Soccer in the North Caucasus Is More Than Just Sport

Publication: Eurasia Daily Monitor Volume: 8 Issue: 184

Fans of the Chechen soccer team, Terek (Source:

It is not an accident that the city of Grozny’s annual festival is held on October 5, Ramzan Kadyrov’s birthday. This year, a building complex nicknamed Grozny-City will be inaugurated on October 5. It consists of five multi-storey buildings, including 45-story, 30-story and 18-story residences, a 30-story five-star hotel, a business center with a helipad on the top and a two-story underground parking ( Grozny currently has the tallest building in the North Caucasus – that building is also the biggest clock tower in Russia, with a clock 14 meters in diamater and a hand that is 7.5 meters long (

Apart from these buildings, Grozny also has the largest hospital in the North Caucasus. Grozny’s main avenue, which was named after Ramzan Kadyrov’s father, is being “opened” for the sixth time. The city already has the biggest mosque in Europe, again named after Ramzan Kadyrov’s father. There are fountains around the city that replicate those in Nice, Monaco and other glamorous places. There is the ultra-modern Ahmat-arena stadium, also named after Ramzan’s father, which trumps its rivals in the North Caucasus.

Acquiring a first-class soccer team was not the last task on Razman Kadyrov’s checklist. Meanwhile, the local soccer team, Terek, practices its skills not at the best stadium in the North Caucasus in Grozny, but in Kislovodsk, in the neighboring Stavropol region. Kadyrov has been very upset about the team’s failure to place among the top five teams in the Russian championship. That would have allowed Terek to take part in international games – the Union of European Football Associations (UEFA) Cup. However, the situation cannot be changed by administrative means, as Terek lags behind, occupying one of the last positions in the national championship. In the past three years, it has not climbed up higher than 10th place in the Russian premier league soccer championship, in which 16 soccer teams participate.

It is noteworthy that six soccer teams out of those 16 come from the North Caucasus, and that three of the six come from the North Caucasian ethnic republics – Anzhi of Dagestan, Terek of Chechnya and Spartak-Nalchik of Kabardino-Balkaria. Next year, Alania of North Ossetia will most naturally be added to the list. In neighboring Dagestan, one of the wealthiest people in Russia, Suleiman Kerimov, bought the local Anzhi soccer team and went on to acquire the best soccer players in the world, paying them tens of millions dollars. Soccer is becoming not simply a sporting event, but a commercial project of the richest Russians. In a volatile region like the North Caucasus, soccer is also becoming a propaganda tool. Such famous soccer players as Moubarak Boussoufa, Roberto Carlos and Samuel Eto’o, who play for Anzhi (, or coach Ruud Gullit, who recently left Terek, as well as former Terek player Héctor Bracamonte create an image of the North Caucasus that is recognizable by hundreds of millions of soccer fans. Gullit’s words, that “he painted Terek on the soccer map of the world” (, is not far from reality.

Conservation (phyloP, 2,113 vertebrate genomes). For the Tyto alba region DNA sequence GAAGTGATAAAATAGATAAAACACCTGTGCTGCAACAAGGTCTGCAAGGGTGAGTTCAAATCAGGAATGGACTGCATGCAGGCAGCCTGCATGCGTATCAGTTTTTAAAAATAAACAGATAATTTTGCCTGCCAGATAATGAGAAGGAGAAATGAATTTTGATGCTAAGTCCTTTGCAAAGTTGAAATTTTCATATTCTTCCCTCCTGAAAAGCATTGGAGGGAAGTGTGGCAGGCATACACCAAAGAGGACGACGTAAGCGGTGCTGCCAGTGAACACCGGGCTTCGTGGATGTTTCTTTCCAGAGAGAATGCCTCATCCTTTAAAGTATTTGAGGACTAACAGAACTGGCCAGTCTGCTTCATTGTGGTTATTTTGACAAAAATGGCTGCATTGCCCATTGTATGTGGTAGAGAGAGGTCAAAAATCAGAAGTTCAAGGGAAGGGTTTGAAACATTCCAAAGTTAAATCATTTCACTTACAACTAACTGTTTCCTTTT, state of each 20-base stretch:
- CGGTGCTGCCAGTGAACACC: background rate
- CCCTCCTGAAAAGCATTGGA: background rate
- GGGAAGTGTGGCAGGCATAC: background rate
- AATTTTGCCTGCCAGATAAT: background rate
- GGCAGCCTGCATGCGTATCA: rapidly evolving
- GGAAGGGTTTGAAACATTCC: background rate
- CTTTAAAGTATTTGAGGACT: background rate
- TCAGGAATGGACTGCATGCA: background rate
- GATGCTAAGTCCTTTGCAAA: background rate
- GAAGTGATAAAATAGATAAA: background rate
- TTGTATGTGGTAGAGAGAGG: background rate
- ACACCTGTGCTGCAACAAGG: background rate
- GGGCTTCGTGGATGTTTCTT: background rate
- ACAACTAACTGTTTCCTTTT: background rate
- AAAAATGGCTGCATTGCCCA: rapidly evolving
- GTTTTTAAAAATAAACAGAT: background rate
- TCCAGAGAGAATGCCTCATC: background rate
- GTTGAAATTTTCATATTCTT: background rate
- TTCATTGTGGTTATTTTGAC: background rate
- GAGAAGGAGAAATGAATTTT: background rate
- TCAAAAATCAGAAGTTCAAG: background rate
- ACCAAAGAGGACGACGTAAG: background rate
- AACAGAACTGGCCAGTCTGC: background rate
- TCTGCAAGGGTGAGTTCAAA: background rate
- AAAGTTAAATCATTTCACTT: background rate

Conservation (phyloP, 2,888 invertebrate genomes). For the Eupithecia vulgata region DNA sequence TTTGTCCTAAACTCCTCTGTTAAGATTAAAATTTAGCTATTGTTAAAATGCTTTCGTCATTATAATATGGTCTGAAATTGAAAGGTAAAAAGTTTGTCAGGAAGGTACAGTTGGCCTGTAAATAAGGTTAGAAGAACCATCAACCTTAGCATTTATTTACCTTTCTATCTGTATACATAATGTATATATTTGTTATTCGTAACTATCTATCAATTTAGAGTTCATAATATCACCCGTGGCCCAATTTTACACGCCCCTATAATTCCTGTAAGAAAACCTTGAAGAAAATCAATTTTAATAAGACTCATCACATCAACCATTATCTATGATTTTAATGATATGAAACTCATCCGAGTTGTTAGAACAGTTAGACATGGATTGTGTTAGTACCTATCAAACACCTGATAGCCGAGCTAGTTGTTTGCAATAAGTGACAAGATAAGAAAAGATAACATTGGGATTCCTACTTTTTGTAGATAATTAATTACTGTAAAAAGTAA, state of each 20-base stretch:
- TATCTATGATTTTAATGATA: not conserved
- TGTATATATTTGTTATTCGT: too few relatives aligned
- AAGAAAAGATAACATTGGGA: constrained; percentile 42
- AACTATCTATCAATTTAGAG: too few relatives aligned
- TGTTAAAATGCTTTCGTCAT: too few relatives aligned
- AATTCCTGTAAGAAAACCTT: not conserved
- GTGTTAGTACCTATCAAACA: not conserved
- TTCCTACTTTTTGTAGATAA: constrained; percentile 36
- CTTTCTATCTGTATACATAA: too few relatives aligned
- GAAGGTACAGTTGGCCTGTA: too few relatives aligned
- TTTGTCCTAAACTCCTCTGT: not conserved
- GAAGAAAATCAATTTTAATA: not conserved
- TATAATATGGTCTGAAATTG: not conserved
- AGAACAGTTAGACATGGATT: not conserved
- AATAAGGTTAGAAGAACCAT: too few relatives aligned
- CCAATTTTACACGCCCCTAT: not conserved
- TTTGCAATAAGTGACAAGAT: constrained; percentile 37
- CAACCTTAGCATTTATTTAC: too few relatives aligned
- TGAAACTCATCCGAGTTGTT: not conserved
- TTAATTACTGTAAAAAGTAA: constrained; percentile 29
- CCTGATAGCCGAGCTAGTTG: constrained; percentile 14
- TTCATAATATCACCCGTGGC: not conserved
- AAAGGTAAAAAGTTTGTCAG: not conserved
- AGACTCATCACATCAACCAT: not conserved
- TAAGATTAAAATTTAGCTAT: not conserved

It was for the same purpose that famous soccer players of 1990s, led by the eminent Diego Maradona, came to Grozny to play in a game and to unceasingly praise the republic while surrounded by armed guards ( The game was organized by the Chechen businessman Bulat Chagaev, who has commercial interests in Switzerland. Chagaev was expected to finance Terek, bypassing the republican budget, as intended by Ramzan Kadyrov. However, having not lived up to the regional leadership’s expectations, Chagaev had to leave Chechnya this past summer.

There is a reverse side of the soccer phenomenon. By providing the North Caucasian soccer teams with opportunities to progress in the Russian championship, Moscow is creating problems for itself. Hatred toward the North Caucasians among ethnic Russians is growing fast precisely in the soccer related sphere. Russian soccer fans organized pogroms against Caucasians on Moscow’s Manezh square near the Kremlin in December 2010 ( Soccer fans have initiated a number of anti-Caucasian rallies in Moscow and St. Petersburg. North Caucasians themselves increasingly realize they are not considered citizens of Russia, being subjected to vigorous security checks at Russian airports as if they were foreign visitors in the country (, September 30).

At the same time, news of bomb attacks arrives from the North Caucasus almost on a daily basis (RIA Novosti, October 1). The ethnic Russian population in the North Caucasus continues to leave the region (, October 1). And the Russian government has admitted that the number of insurgents in the region has not changed in recent years (, September 30).

Soccer has become a propaganda tool played by the Chechen authorities and Moscow, who are eager to portray Chechnya as a peaceful republic more concerned about sport than security. By inviting foreign soccer players to play in Chechnya for money that even Westerners cannot afford, the government is attempting to create a new image for the region on the eve of the Sochi Olympics in 2014. It is part of the Kremlin’s attempt to use flashy and expensive programs to try to hide the problem of armed resistance by Islamic and nationalist radicals in the region.